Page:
There are short scenes of threat, strong violence, and despair but they are momentary and the cast and audience soon move on thus the overall atmosphere is unfortunately rather flat throughout. This is not helped by the use of a wide array of mostly upbeat music for the numerous scene changes which interrupt the cohesiveness of the timeline. Indeed the time span of the film is twenty years but this passing of time is not in evidence in the play apart from a couple of conversational references.  There doesn't seem to be any real desire for insight into the true desperation of those wrongly accused or the depth of the tension that we know exists inside the harshest prisons. This lessens the overall impact of the story.

I found the script unnecessarily wordy and often clichéd; the cast fighting for space to speak within the dialogue. This,and the fact that there appeared to be some issues over the sound quality last night, meant passages of dialogue were lost, particularly in the first half. However, the cast are strong throughout and do an excellent job with their roles and dialogue. The malevolence of Warden Stammas (Owen O’Neill), is palpable and the power and influence he holds over the inmates and guards is effectively depicted by O’Neill. Guard Hadley (Joe Reisig), is foreboding on stage as a huge powerful presence. Prisoners Bogs Diamond (Kevin Mathurin) and Rooster (Leigh Jones) are primarily deeply unpleasant characters – violent rapists who intimidate and rule through fear but here they veer towards caricature on occasion. Brooksie who runs the library, played by Ian Barritt, is a key player in the film but this role is reduced here. The audience doesn’t really get to know him and therefore his suicide once he is forced back into the society he has been apart from for most of his life lacks emotional impact. Excellent as young Tommy Williams is George Evans who portrays well the bluff and bluster of a young man trying to stand up for himself and his murder-disguised-as-suicide is distressing.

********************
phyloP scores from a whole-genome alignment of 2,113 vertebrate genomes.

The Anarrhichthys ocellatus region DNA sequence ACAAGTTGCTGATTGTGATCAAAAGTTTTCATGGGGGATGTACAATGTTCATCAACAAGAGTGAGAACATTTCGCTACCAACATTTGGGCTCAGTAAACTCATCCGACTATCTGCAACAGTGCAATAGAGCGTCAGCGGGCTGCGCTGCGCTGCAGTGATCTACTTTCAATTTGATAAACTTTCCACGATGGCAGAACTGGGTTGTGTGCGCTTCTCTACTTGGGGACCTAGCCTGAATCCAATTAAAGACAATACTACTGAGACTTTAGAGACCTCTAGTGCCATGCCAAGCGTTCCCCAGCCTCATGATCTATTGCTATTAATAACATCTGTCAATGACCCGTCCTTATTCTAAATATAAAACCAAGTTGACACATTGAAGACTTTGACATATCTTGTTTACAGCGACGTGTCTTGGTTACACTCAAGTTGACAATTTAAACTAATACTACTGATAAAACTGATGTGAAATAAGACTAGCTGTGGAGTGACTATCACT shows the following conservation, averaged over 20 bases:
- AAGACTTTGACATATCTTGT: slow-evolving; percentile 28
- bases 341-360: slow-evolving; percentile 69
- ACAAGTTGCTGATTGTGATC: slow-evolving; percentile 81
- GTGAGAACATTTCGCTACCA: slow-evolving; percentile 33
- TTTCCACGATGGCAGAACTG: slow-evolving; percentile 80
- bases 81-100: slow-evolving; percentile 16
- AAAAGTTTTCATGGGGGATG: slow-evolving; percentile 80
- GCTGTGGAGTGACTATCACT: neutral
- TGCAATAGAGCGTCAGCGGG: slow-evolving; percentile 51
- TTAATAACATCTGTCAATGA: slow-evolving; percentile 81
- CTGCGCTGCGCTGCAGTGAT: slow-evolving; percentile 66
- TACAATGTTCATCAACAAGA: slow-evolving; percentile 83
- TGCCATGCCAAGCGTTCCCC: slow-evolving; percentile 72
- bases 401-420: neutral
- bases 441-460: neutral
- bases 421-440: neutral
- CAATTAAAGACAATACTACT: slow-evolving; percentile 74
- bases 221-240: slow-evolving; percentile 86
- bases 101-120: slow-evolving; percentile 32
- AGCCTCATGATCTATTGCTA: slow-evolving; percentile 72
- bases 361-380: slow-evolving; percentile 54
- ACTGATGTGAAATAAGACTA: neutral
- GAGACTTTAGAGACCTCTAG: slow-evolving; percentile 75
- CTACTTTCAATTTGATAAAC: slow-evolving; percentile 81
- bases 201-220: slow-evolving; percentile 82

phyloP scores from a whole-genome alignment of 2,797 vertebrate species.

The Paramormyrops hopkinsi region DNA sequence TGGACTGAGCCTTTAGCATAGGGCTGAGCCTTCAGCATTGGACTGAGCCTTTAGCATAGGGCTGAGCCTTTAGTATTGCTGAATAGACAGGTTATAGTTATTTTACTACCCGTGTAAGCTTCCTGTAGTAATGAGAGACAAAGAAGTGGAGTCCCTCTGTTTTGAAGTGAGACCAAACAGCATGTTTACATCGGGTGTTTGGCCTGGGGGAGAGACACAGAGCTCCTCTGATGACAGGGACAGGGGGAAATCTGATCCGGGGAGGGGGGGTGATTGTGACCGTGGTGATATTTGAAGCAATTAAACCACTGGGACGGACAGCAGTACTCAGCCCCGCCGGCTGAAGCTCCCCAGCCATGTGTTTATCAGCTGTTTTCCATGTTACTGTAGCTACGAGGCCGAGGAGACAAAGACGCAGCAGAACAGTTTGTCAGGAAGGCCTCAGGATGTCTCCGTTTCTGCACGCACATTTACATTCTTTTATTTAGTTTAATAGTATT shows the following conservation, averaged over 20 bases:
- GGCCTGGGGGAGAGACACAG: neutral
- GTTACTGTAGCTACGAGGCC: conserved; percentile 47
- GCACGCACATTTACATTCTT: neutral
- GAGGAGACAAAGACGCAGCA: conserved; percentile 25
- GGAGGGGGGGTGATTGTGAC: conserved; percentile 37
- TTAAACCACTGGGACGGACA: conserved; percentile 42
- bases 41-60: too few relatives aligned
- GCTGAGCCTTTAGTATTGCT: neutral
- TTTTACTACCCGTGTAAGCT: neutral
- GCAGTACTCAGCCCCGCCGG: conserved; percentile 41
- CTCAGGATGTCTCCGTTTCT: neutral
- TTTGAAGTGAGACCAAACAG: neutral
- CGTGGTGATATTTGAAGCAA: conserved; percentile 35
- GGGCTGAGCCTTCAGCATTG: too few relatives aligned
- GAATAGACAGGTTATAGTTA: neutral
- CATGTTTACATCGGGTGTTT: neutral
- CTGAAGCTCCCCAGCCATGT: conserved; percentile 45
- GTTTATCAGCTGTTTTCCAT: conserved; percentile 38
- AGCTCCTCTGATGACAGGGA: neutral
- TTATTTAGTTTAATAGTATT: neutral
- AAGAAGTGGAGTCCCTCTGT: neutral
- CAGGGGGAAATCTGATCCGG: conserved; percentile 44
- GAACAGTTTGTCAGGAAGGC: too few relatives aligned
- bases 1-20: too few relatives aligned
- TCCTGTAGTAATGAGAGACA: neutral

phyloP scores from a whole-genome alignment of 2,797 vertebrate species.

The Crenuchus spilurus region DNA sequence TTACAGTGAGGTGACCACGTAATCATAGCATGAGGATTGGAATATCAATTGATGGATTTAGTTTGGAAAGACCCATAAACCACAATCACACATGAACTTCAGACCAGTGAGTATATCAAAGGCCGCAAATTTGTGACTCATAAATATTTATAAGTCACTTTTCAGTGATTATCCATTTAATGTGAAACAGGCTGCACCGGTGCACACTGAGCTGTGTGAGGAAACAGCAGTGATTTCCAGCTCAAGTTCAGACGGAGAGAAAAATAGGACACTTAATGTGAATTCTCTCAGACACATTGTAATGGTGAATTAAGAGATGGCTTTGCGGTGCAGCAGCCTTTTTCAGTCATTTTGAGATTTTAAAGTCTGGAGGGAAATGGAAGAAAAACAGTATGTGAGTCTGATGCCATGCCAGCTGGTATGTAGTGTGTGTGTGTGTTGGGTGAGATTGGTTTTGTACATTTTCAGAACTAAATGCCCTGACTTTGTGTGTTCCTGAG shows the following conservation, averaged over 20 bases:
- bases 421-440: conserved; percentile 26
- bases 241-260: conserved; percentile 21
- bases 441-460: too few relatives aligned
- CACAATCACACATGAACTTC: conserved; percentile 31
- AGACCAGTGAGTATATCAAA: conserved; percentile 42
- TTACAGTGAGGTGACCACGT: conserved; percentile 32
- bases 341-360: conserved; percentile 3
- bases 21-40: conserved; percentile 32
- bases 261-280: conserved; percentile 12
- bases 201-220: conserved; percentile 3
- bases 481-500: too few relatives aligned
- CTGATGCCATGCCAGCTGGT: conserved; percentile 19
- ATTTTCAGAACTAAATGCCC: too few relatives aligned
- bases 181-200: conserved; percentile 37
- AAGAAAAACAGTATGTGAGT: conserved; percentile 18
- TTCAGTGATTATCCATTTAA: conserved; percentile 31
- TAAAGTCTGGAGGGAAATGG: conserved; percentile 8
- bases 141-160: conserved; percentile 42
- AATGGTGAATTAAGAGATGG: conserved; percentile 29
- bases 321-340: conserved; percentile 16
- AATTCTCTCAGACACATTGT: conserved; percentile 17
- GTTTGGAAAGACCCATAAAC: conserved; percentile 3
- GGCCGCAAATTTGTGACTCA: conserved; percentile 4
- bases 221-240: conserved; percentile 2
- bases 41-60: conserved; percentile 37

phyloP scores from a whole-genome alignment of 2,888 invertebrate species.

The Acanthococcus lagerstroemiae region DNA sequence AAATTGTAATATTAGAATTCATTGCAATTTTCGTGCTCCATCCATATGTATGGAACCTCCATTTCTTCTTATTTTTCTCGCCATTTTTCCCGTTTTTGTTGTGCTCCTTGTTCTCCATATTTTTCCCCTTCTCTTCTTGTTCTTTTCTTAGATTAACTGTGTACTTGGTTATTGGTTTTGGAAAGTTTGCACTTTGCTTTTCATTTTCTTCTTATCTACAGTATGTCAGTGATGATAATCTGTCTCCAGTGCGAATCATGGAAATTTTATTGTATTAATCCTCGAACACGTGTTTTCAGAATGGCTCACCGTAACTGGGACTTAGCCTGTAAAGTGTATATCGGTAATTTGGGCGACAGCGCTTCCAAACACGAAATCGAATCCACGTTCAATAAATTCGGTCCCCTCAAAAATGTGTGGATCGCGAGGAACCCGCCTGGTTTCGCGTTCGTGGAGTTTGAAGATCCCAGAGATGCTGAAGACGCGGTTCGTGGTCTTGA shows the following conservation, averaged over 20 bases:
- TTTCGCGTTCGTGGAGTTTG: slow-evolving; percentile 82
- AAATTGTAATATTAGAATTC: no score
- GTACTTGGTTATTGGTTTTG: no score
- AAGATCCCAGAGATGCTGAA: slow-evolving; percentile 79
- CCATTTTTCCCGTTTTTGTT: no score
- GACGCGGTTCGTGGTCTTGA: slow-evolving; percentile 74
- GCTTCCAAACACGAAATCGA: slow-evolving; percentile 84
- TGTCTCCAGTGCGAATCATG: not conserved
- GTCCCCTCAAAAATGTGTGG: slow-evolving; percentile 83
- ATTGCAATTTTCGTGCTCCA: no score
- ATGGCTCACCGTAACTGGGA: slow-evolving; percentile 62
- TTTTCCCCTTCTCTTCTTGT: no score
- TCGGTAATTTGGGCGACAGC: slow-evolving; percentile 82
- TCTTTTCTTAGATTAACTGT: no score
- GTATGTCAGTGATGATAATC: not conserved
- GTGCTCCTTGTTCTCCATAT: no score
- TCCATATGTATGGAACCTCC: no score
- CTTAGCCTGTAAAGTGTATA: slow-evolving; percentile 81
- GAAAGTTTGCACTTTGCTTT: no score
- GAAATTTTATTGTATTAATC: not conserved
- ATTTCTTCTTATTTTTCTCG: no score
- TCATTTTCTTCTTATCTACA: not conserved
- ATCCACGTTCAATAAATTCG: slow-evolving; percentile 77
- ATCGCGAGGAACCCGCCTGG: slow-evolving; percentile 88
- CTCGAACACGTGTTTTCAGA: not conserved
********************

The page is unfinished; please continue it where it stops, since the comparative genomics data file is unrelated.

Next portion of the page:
Overall the acting is first class, the direction though feels a little rushed.


Plays Milton Keynes Theatre until Saturday 21st November

Bookings 0844 871 7652


Nov 14th

Saul - Glyndebourne on Tour - Milton Keynes Theatre

By Louise Winter

Reviewed 13th November 2015

Saul Poster

Director Barrie Kosksy says ‘Triumph, joy, madness, death, battle, jealousy, rage. What more do you want at a night at the opera?’ Add in sadness, devastation, love, passion and a touch of the gruesome and you are getting near the scope of this production. This has to be the most exhilaratingly exciting Glyndebourne production of recent years. No emotion or sense is left untouched. It is utterly stupendous.

One of the most dramatic stories from the Old Testament, Handel’s version as an oratorio is influenced by King Lear and that is in evidence. Not originally written to be staged this is a gift for Kosky who, along with designer Katrin Lea Tag and choreographers Silvano Marraffa and Merry Holden, is free to create his own world of physical, dynamic direction resulting in drama on a massive scale both musically and visually.

Glyndebourne’s chorus at its best here. Kosky integrates them directly into the storyline giving them the same role as that of a Greek chorus where they become commentator, conscience and judge. Here there is direct interplay between the principals, acting skills brought to the fore. Witty touches to costumes, hair and make-up combined with innovative, contemporary, quirky choreography give much delight to the audience. Conductor Laurence Cummings whips the orchestra along but the pacing of Handel’s score is respected and he keeps the orchestra and on stage performers in perfect harmony throughout.